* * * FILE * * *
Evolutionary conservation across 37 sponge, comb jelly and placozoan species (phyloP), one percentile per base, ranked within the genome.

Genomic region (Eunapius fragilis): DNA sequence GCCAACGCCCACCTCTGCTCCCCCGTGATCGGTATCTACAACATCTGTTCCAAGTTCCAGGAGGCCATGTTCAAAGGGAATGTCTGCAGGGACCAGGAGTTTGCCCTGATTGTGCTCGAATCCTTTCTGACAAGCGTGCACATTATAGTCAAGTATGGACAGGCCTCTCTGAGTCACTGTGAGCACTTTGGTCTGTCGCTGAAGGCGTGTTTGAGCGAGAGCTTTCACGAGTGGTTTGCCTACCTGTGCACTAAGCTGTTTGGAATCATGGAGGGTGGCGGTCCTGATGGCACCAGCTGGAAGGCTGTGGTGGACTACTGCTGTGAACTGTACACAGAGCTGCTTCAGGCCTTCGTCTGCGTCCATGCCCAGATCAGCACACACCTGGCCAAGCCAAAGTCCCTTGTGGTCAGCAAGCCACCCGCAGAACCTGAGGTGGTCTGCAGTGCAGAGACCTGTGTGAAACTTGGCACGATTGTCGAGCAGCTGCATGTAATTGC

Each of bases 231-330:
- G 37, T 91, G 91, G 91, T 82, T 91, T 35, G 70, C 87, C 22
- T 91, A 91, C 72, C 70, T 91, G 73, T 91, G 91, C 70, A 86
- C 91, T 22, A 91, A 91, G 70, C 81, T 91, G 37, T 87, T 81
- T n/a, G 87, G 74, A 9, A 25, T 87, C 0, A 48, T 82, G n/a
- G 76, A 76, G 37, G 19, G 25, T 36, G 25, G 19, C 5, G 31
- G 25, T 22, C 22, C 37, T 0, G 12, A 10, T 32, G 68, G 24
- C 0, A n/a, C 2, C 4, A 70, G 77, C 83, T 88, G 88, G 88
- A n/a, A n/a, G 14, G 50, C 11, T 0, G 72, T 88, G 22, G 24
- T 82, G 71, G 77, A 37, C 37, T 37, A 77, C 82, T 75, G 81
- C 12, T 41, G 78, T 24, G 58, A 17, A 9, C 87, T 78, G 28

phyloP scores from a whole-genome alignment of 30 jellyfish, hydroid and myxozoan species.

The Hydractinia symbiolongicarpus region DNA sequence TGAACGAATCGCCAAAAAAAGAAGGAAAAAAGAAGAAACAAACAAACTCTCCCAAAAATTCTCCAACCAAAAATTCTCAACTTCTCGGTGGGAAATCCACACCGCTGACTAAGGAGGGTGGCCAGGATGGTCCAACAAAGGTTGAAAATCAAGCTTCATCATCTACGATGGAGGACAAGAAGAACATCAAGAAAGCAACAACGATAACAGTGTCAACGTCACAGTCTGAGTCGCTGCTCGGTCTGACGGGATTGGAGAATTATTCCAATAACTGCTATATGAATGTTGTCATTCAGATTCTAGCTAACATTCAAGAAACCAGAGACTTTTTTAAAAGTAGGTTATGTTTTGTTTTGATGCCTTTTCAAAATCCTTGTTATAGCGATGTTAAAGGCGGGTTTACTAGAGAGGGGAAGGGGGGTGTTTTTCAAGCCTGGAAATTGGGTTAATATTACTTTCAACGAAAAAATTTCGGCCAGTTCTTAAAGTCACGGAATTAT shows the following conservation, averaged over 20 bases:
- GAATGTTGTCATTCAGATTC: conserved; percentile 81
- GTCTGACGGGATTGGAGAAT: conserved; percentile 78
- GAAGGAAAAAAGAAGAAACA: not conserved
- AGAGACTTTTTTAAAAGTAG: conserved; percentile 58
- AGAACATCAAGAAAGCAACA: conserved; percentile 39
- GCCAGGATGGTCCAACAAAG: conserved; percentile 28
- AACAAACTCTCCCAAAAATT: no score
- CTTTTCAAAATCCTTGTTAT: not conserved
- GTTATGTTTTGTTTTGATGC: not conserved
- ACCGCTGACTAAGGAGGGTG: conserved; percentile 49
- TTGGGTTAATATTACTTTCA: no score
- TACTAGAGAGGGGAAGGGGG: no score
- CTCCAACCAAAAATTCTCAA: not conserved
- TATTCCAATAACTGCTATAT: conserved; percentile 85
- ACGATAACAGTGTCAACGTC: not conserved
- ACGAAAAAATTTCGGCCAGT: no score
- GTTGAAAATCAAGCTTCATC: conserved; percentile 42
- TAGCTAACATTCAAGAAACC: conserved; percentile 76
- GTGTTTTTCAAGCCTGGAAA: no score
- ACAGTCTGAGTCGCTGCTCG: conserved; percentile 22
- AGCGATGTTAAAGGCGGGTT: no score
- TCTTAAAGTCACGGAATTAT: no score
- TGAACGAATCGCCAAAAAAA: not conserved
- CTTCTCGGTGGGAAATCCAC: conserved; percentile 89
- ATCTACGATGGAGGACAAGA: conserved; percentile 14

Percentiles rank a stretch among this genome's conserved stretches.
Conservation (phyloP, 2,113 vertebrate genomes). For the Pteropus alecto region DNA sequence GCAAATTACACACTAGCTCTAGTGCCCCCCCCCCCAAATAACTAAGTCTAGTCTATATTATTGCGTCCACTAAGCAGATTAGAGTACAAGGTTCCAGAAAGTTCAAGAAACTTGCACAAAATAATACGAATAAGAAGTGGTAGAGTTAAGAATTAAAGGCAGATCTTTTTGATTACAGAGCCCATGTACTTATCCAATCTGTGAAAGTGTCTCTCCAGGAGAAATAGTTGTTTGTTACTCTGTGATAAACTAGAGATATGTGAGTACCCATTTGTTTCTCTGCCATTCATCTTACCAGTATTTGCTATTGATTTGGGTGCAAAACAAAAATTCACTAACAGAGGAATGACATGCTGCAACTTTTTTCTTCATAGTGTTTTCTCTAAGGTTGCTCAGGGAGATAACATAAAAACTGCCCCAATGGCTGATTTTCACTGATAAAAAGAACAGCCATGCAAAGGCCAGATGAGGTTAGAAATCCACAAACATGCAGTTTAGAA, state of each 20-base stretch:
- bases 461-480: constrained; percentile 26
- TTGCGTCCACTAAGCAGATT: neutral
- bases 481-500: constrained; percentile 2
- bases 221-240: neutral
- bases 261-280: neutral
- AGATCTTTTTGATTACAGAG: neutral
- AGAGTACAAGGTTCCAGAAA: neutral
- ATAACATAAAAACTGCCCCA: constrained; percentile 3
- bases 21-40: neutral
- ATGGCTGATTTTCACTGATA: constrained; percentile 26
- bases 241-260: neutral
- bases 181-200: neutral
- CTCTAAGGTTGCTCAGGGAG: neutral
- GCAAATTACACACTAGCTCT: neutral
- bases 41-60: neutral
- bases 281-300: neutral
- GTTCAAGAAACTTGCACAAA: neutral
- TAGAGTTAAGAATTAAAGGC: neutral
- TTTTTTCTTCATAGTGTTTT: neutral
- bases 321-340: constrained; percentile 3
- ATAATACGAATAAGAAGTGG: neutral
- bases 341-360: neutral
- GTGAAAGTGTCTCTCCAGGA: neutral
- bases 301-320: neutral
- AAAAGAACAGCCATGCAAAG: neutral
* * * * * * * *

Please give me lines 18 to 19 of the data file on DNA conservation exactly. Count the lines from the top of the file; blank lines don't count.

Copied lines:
- GAAGGAAAAAAGAAGAAACA: not conserved
- AGAGACTTTTTTAAAAGTAG: conserved; percentile 58